http://www.ivis.org/proceedings/weva/2008/shortcom2/19.pdf?LA=1

I would highly recommend contacting him if you or your vet would like the feedback. If it's a "Friesian issue", he's seen it. He does speak English. ;)
http://www.paardenkliniekgarijp.nl/

Good luck! :)

Judy

Elegante E
Feb. 19, 2011, 07:38 PM
Have friend who is training a Friesian who sounds similar to yours in his lack of learning curve. Says some days she gets on and feels like he could be at second level in a week, next ride he doesn't know how to canter. The horse sounds mentally deficient. Which could be the case. This one is on the hotter side and a bully. Just like any breed, there are differences in the bloodlines. Have another friend who purchased an imported Friesian who's super hot and stubborn. Was a carriage horse so changing to a riding horse was really hard for him. He was also a stallion just before import (as someone else mentioned). [just for fairness, also know and have worked with a stallion who is just a peach. He's also sensitive emotionally but well behaved and fun to ride and train].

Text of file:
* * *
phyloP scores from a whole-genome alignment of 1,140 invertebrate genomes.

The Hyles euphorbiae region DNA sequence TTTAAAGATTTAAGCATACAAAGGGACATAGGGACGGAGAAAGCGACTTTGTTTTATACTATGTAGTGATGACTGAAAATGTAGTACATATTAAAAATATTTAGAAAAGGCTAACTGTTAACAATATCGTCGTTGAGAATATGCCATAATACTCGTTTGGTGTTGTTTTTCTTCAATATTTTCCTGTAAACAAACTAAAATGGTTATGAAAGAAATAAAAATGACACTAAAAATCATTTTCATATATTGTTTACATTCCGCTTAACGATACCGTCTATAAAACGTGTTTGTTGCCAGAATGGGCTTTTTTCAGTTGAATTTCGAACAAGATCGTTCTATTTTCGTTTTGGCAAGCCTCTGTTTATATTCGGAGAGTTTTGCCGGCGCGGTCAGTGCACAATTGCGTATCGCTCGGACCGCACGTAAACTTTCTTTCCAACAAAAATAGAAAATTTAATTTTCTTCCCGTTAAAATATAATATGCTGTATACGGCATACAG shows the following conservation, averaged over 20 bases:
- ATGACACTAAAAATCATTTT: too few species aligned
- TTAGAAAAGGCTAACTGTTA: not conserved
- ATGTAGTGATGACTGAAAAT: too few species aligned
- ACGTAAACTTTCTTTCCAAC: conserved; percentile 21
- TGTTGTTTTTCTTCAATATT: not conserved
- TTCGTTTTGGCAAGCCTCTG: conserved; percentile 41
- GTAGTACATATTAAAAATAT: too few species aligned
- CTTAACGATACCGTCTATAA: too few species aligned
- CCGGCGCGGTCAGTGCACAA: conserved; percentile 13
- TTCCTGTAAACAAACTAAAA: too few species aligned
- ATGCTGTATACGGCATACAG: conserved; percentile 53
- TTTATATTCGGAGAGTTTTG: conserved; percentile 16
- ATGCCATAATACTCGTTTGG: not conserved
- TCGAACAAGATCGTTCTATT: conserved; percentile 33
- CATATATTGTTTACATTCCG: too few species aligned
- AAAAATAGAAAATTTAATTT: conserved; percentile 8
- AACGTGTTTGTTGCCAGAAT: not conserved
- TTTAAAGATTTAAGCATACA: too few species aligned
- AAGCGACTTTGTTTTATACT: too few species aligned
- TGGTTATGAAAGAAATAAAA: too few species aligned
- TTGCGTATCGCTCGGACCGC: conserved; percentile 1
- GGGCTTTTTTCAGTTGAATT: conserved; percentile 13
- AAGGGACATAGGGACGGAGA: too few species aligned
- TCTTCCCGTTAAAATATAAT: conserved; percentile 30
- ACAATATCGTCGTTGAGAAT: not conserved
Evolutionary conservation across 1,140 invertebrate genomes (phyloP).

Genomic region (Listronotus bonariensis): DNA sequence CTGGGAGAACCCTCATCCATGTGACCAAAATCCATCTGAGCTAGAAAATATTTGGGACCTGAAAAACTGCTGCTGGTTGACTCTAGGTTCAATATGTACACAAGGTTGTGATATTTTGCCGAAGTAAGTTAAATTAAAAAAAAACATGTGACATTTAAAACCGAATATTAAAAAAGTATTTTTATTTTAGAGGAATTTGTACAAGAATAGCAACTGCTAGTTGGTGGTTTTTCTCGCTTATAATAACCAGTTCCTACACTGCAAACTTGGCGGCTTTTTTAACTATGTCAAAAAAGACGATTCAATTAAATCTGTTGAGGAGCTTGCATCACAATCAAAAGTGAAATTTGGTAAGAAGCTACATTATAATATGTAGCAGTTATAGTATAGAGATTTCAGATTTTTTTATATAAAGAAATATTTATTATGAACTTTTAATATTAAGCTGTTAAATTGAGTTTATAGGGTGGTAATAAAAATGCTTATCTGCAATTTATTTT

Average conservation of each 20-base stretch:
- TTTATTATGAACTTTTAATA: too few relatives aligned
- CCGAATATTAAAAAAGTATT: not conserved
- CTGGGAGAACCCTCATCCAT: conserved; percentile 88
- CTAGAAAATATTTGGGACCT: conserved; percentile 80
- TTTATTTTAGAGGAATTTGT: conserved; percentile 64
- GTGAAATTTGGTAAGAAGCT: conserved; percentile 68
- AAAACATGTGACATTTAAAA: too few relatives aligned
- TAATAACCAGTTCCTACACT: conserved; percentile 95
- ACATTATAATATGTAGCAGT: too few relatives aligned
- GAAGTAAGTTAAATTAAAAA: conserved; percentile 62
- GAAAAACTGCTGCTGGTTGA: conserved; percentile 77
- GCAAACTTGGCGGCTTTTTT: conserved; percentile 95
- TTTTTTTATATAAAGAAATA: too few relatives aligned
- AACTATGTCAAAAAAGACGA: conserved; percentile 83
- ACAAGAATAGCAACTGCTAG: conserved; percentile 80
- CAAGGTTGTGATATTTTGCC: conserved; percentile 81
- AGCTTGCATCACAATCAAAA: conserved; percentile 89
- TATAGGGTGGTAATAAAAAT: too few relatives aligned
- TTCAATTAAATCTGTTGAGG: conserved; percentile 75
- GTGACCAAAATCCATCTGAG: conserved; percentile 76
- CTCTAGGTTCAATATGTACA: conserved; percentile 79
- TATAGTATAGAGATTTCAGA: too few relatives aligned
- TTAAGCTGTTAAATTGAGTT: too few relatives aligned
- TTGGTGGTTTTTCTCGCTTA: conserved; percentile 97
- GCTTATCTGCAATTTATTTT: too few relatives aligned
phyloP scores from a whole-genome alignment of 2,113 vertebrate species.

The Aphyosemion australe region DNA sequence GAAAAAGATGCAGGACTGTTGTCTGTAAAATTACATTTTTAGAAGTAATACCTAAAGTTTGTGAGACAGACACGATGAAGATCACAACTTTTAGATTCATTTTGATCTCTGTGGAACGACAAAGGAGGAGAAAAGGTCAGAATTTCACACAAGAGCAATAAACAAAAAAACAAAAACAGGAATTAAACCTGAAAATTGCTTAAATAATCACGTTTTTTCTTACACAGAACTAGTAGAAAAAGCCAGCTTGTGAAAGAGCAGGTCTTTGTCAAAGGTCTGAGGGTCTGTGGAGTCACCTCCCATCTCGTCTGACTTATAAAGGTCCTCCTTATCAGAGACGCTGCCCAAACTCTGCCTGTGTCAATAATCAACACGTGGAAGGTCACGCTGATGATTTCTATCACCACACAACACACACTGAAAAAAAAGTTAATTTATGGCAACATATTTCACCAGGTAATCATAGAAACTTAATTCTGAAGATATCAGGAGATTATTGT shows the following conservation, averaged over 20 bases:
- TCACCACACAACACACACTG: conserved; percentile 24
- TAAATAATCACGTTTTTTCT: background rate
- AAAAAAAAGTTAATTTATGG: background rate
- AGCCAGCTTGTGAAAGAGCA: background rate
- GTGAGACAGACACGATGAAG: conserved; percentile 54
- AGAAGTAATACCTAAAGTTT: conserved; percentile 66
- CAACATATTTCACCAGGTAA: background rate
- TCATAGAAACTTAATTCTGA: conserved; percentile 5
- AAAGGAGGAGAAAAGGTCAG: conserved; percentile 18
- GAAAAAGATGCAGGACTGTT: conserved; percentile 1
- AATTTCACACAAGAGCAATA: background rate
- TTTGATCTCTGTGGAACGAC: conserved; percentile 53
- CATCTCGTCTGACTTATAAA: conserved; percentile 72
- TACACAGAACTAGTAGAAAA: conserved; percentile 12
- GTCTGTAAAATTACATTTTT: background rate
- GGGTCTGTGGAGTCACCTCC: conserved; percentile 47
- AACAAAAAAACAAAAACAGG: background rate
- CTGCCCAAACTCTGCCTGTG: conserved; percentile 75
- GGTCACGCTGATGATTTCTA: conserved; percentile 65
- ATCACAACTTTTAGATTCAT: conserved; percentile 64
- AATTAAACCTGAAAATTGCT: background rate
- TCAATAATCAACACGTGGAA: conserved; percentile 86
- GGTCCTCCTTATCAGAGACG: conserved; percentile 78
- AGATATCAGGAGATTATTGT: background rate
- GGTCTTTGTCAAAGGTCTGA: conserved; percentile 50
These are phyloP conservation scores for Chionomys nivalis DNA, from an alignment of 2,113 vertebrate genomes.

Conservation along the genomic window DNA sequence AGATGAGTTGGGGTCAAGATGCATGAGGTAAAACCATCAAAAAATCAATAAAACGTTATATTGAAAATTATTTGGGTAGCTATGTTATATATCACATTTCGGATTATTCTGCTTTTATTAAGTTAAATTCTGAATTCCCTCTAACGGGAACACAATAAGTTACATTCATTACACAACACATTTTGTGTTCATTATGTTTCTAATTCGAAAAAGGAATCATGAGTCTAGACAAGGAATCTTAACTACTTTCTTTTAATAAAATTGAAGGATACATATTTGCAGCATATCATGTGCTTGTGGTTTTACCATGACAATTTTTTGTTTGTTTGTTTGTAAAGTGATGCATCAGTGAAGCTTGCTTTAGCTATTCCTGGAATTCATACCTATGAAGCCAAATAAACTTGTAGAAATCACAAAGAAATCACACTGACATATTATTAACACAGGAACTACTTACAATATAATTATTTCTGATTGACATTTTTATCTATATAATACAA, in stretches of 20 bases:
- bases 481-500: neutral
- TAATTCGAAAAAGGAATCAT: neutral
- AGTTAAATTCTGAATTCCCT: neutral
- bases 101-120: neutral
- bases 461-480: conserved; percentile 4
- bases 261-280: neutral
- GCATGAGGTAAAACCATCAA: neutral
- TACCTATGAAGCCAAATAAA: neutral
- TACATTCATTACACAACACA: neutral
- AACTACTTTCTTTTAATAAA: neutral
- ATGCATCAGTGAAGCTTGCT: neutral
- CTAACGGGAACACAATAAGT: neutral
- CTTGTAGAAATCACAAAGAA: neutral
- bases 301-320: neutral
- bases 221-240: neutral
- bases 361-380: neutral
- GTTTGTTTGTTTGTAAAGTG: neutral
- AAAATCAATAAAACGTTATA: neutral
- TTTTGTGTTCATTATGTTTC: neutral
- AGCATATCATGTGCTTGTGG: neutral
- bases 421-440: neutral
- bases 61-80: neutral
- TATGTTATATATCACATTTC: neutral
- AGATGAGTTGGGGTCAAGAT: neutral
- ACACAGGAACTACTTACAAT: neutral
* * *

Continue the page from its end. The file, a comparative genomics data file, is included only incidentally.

With the head tossing, baroque horses tend to have soft mouths and don't take the bit as strongly as other breeds, esp WBs. Takes longer to build up contact. And be sure you allow them to bascule when walking and cantering. Also they need to stretch forward and down so they don't hollow their backs.

The colic problem is frightening. The stallion I bred to died of colic while doing a demo at an expo. I think it was stress related as he hated applause and crowds. He was a lovely guy. Very sad.

Getting a vet check is never a waste, IMO. At least if you come up with nothing, you can breath easier.

Miss Dior
Feb. 20, 2011, 10:16 AM
A great person to talk to would be Sabine Schut-Kery. She would love to speak with you, and no one knows about training the breed better than her. She was the trainer at the farm we bought for years and really understands them and respects their personalities too. Info on her website. Good luck!